The forgery was designed to lend credence to Speer's claims regarding the book to a publishing house - and perhaps he might have done so, if he had not run into L. Ron Hubbard in 1939 or 1940. Speer was having difficulty establishing a successful provenance for his tome - nicknamed the Black Codex - and had quietly approached Hubbard, then working as a screenwriter in Hollywood, to help him with the project. The events that followed are confused; apparently the journalist who tracked Speer down in Mexico received various answers, but the effect was that Hubbard "borrowed" the typed manuscript and never returned it, flying off to New York one day and leaving Speer on his own. Without much other recourse, Speer produced a second copy of the manuscript, somewhat altered as he had to re-translate portions of it back from the Gothic forgery where his own notes were faulty or incomplete.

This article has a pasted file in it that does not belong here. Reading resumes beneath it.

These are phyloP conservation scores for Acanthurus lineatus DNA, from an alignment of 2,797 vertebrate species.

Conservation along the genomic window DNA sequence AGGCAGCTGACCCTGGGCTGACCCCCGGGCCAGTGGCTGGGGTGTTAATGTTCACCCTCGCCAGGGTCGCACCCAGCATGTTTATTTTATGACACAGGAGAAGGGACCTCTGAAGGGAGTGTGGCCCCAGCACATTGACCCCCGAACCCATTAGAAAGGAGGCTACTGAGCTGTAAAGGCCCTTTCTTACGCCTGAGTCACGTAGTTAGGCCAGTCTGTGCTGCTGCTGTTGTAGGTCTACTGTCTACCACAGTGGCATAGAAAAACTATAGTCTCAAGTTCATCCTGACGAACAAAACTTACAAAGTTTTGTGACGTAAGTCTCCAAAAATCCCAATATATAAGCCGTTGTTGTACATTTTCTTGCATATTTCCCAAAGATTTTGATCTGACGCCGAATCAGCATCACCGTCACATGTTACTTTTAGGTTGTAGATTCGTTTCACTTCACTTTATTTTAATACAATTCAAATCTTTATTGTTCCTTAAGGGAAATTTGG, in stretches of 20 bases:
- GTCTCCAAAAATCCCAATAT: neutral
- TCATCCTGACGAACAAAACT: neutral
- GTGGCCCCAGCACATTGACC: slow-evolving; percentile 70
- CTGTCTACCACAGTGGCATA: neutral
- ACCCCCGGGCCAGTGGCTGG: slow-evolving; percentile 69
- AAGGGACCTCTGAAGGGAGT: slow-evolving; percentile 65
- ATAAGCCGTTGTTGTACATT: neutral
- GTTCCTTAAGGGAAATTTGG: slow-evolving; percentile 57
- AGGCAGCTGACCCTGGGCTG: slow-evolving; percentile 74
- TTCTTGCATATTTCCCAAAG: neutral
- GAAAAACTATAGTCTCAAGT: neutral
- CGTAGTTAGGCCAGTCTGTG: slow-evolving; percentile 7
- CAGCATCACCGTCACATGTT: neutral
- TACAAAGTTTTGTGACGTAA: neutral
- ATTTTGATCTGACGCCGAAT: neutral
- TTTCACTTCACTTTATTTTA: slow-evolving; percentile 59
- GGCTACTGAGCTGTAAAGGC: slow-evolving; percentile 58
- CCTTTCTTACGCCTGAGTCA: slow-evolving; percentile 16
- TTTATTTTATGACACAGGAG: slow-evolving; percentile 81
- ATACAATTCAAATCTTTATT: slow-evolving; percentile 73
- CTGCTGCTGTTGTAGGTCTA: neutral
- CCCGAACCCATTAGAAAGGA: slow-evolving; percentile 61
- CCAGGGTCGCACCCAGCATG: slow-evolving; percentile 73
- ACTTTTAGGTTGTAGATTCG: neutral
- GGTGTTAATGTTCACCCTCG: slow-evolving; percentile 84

No copy of the translated Codex has appeared in any of Hubbard's papers, and inquiries to the Church of Scientology have not thus far been answered satisfactorily. Independent investigators who have compared Speer's second manuscript to the various Scientology teachings that have been made public claim that there are distinct parallels in phrasing and philosophy between the two works, sometimes amount to borrowing in the matter of the reincarnation of Thetans - but they also point out that both works obviously borrow from similar sources, in Theosophy and the pulp fiction of the period.